Menu Search Facebook Twitter
Search Close
  • Capital Coahuila
  • Capital Hidalgo
  • Capital Jalisco
  • Capital Morelos
  • Capital Oaxaca
  • Capital Puebla
  • Capital Quintana Roo
  • Capital Querétaro
  • Capital Veracruz
  • Capital México
  • Capital Michoacán
  • Capital Mujer
  • Reporte Índigo
  • Estadio Deportes
  • The News
  • Efekto
  • Diario DF
  • Capital Edo. de Méx.
  • Green TV
  • Revista Cambio
Radio Capital
Pirata FM
Capital Máxima
Capital FM
Facebook Twitter
X Welcome! Subscribe to our newsletter and receive news, data, statistical and exclusive promotions for subscribers
Gustavo Rentería
Gustavo Rentería A Bullet in the Leg Civil society organizations propose a bill for obligating all elected representatives and officials to make public their financial, tax and interest statements
Share Facebook Twitter Whatsapp

Every law has a loophole,” reads the shameful saying. But whatever we can do as citizens to limit public servants in the management of our resources is positive and we must support it.

Civil society organizations proposed a citizens’ bill for, among other things, obligating all elected representatives and officials (of the three levels of government) to make public their financial, tax and interest statements.

How many politicians, just a few years after obtaining an office in the government, have transformed their lifestyle, multiplied the number of their properties and guaranteed their expenses for generations to come? As I know your answer, dear reader, it is time for everyone working in politics and the government to inform us about what they own, how much they owe and spend, before obtaining a work position, during their administration and when they leave office.

Most Mexicans who fortunately have a job or a little business pay their taxes religiously. Of course it hurts to declare, month to month, our income; and we are busy all day requesting invoices everytime we buy something. Obviously, we are surprised and make faces when our accountant tells us how much we must pay, but there is nothing to do.

Do you think that all politicians declare what they earn, according to their position and rank, and the deals they certainly carry out? Do they live and spend according to their income or do they live like kings? The only way to know is making public their tax returns, maybe even the ones from five years ago until now. They should regularly inform us how much do they earn, how much do they spend and how much did they deposit to the Tax Administration Service (SAT). Of course, no one can spend more than they earn.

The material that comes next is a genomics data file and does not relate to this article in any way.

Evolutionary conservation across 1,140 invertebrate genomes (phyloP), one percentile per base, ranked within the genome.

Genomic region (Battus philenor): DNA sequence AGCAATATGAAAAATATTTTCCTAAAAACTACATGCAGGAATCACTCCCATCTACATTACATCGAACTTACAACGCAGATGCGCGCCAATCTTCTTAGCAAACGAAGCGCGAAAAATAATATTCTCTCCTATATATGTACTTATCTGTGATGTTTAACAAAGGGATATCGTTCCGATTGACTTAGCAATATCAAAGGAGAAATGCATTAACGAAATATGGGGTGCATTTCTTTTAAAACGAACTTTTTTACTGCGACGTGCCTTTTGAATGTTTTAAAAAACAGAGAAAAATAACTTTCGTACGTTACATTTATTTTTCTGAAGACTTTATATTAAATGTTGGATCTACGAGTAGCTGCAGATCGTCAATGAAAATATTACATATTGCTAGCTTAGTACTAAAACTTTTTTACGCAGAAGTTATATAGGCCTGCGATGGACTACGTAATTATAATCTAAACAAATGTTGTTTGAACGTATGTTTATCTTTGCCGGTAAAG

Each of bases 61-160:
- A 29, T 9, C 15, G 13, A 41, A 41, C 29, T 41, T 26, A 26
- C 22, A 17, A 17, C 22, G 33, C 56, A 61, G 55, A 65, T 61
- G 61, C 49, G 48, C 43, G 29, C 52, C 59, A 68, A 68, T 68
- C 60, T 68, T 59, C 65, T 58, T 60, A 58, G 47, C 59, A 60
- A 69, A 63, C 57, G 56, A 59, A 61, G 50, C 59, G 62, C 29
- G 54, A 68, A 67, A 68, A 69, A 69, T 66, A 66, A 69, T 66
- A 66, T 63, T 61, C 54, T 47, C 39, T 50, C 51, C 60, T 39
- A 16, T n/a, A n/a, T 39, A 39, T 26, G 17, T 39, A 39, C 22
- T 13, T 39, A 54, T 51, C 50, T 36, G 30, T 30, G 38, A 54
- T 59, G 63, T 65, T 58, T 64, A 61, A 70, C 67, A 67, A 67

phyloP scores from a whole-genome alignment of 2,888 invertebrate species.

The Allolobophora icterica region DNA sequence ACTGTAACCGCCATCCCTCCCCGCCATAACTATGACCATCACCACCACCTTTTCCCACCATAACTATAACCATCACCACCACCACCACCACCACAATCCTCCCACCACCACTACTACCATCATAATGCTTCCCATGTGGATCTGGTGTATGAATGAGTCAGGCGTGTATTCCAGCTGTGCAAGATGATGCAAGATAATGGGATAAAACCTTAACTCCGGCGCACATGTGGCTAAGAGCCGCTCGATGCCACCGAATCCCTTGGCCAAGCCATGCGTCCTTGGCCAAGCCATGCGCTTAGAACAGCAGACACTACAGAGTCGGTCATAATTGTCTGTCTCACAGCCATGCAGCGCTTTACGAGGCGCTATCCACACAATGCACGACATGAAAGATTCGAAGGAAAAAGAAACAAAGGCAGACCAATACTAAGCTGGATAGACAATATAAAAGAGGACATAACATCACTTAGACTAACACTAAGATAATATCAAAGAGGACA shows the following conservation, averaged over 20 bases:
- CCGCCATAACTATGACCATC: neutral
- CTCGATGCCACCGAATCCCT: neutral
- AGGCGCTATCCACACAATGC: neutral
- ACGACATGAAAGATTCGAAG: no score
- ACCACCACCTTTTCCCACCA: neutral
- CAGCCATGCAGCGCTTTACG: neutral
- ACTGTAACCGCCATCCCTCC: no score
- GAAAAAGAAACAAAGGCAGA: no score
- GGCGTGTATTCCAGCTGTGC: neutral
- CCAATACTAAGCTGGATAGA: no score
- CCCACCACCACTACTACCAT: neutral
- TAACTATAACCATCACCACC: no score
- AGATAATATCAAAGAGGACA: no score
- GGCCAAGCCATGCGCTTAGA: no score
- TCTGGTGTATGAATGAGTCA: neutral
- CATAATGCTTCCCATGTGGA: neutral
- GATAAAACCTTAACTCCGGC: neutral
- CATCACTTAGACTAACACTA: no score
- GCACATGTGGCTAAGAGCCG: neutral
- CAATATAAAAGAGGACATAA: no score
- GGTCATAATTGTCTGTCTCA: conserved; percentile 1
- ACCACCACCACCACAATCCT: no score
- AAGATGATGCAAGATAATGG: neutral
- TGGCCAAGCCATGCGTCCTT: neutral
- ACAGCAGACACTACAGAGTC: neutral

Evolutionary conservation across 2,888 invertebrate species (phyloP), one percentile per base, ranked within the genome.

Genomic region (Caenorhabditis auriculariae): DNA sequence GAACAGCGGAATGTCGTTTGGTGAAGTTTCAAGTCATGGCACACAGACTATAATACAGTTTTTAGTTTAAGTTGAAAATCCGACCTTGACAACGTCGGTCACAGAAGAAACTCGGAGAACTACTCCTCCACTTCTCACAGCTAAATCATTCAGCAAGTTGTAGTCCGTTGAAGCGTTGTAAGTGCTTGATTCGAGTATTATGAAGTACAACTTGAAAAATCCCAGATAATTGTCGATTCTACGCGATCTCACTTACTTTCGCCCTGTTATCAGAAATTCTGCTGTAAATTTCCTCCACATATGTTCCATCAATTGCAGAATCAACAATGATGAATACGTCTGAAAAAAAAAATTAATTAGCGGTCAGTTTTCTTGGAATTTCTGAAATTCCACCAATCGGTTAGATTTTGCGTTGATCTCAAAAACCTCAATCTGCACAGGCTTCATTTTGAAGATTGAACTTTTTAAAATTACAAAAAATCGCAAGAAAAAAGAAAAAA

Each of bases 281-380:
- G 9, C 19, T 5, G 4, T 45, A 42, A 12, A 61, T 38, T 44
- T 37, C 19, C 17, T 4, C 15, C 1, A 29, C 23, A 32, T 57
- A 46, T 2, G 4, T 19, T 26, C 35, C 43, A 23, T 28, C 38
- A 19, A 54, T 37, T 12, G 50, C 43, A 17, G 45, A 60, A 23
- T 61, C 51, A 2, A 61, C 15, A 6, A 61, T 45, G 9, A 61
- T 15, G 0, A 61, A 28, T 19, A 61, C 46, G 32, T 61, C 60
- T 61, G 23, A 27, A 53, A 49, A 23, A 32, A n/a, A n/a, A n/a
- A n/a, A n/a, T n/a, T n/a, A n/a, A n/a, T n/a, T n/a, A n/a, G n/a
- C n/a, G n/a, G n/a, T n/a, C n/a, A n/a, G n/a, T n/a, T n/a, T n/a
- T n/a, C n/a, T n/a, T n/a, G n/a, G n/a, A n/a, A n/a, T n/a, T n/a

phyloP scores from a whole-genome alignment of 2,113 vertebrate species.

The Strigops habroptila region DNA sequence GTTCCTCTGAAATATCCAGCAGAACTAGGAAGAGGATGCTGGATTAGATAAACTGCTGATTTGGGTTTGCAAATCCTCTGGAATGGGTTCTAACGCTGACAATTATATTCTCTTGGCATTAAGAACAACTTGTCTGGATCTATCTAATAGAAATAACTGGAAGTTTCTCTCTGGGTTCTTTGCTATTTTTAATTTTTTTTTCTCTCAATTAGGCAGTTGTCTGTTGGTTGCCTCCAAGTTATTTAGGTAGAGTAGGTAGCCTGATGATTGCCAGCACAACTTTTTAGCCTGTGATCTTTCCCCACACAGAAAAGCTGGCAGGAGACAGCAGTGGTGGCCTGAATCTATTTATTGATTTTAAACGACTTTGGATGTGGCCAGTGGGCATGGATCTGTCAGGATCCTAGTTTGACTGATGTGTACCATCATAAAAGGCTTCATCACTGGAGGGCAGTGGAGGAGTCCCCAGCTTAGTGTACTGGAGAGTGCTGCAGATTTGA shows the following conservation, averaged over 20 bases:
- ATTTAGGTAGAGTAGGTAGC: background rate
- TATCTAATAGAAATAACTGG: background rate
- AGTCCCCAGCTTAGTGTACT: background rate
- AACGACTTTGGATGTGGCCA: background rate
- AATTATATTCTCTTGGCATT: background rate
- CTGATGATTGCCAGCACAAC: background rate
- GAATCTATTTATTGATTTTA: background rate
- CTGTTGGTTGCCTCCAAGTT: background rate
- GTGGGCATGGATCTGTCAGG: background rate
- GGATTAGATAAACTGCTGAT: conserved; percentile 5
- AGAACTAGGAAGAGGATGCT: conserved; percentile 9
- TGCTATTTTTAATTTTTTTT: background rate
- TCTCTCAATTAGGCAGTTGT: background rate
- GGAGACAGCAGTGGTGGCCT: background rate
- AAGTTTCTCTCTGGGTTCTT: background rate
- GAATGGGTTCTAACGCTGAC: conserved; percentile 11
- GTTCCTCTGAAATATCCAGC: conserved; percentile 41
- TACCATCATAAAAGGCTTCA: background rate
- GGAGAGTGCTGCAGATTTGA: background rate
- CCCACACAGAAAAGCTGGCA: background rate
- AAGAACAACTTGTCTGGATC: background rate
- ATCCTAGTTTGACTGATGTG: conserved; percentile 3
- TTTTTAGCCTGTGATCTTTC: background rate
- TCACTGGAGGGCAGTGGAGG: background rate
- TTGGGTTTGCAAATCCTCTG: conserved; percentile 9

We would lose our jobs if we deceived the owner of a company saying that one of our relatives sells this or that product cheaper, undermining the interests of the organization that feeds us. How many families are benefited in Mexico through politicians who manage to obtain an office in the government just by using their influences and benefiting their relatives, partners and friends? How many tenders, contracts and concessions in Mexico would pass a full transparency test? Because of that, we should closely examine all government employees so that we can learn about their real interest in businesses. That is, we don’t want to see more purchasing managers and suppliers with the same last names.

The proposal requires 120,000 signatures verified by the National Electoral Institute (INE) so that it can become a citizens’ initiative and be discussed in Congress.

Will you sign the 3de3 law? And, will political parties and their representatives in Congress approve it, or would it be like putting a bullet in their own leg?

*Journalist, editor and broadcaster


Whatsapp Twitter Facebook Share
More from Opinion
By Thérèse Margolis

Learning to Love Viruses

2 months ago
Thérèse Margolis
By Ricardo Castillo

Democracy In Peril

2 months ago
Ricardo Castillo
By Thérèse Margolis

Caught in the Act

2 months ago
Thérèse Margolis
By Ricardo Castillo

Clash of Two Opinion Leaders

Both are in the Mexican government payroll but it will be their points of view which will set the id ...
2 months ago
Ricardo Castillo